And the attitude of the capitalist state towards social service recipients, often in onerous conditions, was nowhere more clearly revealed than in the illegal Robo Debt scandal in which they were continually hounded by the full force of the law, leading to suicides in some cases.
But giant corporations, serviced by fellow global financial and consultancy firms such as PwC, can plunder the public purse to the tune of hundreds of millions of dollars and are able to invoke the “law” to prevent an investigation of their activities. Not a hair on their head is touched.
Beneath the immediate PwC scandal there is another deeper and much broader issue, the privatisation and the outsourcing of public services.
This involves not just the near universal sell-off of government-owned entities over the past four decades but the opening up of publicly funded services such as childcare, aged care, employment services and disability care to privately-owned profit-driven corporations, many of them giant global entities, as well as the financial operations of government bodies.
This has been conducted under the mantra of “small government,” the reverse side of which is big profits.
PwC is one of the “big four” global accounting and consultancy firms, the others being KPMG, Ernst & Young and Deloitte. In the past two years alone, PwC was awarded $537 million in government contracts with the total for major firms coming in at more than $2 billion over the last year.
The reaction of the Labor government to the PwC revelations was to express “shock” and anger, the standard playbook when such scandals erupt.
Speaking on the Australian Broadcasting Corporation’s “7.30” program, Treasurer Jim Chalmers in late May said he was “ropeable” about what had taken place.
The government, the country, and he personally was “absolutely filthy” over what had happened. “We cannot have a repeat of this absolutely appalling episode, where people were monetising government secrets.”
However earlier in the month, after the scandal had broken, PwC was a sponsor of the post-Budget dinner by the Federal Labor Business Forum.
AFR columnist Myriam Robinson reported that PwC’s impeccable political connections continue apace with former Labor prime minister Julia Gillard giving a speech at the company’s offices. PwC is to be a double major sponsor at a State of the Nation conference in Canberra next week featuring Prime Minister Albanese and ministers Tanya Plibersek and Linda Burney, among others.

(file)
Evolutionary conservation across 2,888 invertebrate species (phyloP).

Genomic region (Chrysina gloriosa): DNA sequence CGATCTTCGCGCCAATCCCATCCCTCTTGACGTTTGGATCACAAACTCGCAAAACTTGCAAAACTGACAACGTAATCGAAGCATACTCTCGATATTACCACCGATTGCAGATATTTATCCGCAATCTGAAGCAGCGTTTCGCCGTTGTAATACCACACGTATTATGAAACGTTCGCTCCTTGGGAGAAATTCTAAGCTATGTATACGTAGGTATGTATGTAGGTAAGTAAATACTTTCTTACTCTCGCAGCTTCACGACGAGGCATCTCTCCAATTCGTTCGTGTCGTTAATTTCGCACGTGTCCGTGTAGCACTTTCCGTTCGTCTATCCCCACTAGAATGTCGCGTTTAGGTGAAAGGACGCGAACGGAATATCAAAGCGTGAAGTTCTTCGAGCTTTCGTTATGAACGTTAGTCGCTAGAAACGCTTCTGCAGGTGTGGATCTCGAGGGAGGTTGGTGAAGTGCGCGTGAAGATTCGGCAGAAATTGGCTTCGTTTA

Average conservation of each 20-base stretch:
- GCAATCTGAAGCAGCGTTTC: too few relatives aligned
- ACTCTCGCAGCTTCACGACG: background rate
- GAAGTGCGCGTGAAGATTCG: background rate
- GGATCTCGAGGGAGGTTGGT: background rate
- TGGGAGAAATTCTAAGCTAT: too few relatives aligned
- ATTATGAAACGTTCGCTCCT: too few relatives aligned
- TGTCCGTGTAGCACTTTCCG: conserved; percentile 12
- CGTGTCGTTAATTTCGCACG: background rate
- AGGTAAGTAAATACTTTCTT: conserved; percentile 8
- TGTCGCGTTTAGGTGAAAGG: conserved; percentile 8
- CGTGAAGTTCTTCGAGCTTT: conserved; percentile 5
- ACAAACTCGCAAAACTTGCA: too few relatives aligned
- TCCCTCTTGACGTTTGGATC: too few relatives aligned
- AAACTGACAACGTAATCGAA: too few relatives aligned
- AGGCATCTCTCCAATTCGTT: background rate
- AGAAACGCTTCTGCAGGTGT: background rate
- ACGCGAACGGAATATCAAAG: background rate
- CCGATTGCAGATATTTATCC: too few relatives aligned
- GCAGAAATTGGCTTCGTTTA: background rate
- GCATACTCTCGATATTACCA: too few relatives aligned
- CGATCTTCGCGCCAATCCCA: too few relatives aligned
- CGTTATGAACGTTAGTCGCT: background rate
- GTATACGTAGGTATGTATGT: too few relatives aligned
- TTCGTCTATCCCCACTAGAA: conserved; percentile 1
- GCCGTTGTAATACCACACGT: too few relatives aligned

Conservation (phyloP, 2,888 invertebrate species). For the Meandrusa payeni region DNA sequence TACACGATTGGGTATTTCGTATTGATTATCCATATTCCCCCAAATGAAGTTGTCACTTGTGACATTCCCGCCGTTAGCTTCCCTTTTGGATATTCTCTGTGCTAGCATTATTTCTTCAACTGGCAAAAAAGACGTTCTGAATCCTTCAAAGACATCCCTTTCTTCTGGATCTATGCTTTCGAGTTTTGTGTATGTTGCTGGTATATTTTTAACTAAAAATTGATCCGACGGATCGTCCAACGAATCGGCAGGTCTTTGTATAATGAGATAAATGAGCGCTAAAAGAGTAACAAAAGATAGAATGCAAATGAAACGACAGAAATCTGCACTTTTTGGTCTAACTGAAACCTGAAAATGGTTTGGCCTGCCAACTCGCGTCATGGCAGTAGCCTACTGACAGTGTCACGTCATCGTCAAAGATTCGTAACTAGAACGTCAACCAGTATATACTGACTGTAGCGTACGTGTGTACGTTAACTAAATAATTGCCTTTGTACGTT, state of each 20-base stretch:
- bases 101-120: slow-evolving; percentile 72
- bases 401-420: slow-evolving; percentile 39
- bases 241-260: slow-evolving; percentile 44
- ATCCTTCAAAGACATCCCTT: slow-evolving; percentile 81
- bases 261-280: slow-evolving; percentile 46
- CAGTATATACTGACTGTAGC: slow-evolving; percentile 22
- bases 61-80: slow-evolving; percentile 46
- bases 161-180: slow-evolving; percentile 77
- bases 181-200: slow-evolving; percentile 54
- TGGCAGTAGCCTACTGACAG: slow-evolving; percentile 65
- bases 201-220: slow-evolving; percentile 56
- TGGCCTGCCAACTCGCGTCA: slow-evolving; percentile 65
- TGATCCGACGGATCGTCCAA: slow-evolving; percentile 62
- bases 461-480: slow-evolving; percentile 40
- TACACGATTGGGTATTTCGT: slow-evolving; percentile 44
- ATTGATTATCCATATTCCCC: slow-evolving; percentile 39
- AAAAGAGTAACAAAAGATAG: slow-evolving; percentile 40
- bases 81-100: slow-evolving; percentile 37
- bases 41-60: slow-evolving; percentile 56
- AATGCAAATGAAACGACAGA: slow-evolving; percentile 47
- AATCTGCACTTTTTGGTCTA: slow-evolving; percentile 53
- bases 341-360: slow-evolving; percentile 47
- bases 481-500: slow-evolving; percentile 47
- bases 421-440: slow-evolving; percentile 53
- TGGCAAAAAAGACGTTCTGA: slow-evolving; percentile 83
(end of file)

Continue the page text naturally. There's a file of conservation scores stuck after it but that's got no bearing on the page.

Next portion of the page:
As Robinson commented: “If this is what being a political pariah is like, one suspects PwC will be just fine.”
These social and business gatherings are where the wheels of capitalist politics are greased. They play a role of course but are the expression of deeper processes, of which the PwC revelations provide a small insight. Its activities in relation to tax avoidance are just the tip of a vast iceberg.
Chalmers railed against the monetisation of government secrets. The issues go far beyond that. Every area of government activity, supposedly undertaken in the interests of the people, from tax policy to employment services, aged care, electricity and water supply, road transport (tolls enacted via public-private partnerships) to name but a few, has been monetised to become a source of profit.
The central role in this development has been played by the Labor Party starting with the turn to privatisation and the “free market” back in the 1980s, which has been continued and deepened by every Labor government since.
There may be some cosmetic “reforms” instituted in relation to so-called consulting services, but they will be just that, cosmetic—putting lipstick on a pig as the saying goes.
The political lesson which must be drawn by the working class from the PwC affair is that it must fight for an entirely new system of government. That is, for a workers’ government where the state institutions carrying out necessary public functions for the running of society are grounded on meeting human need, not profit, and are under democratic control. In short, that they are established and developed on socialist foundations.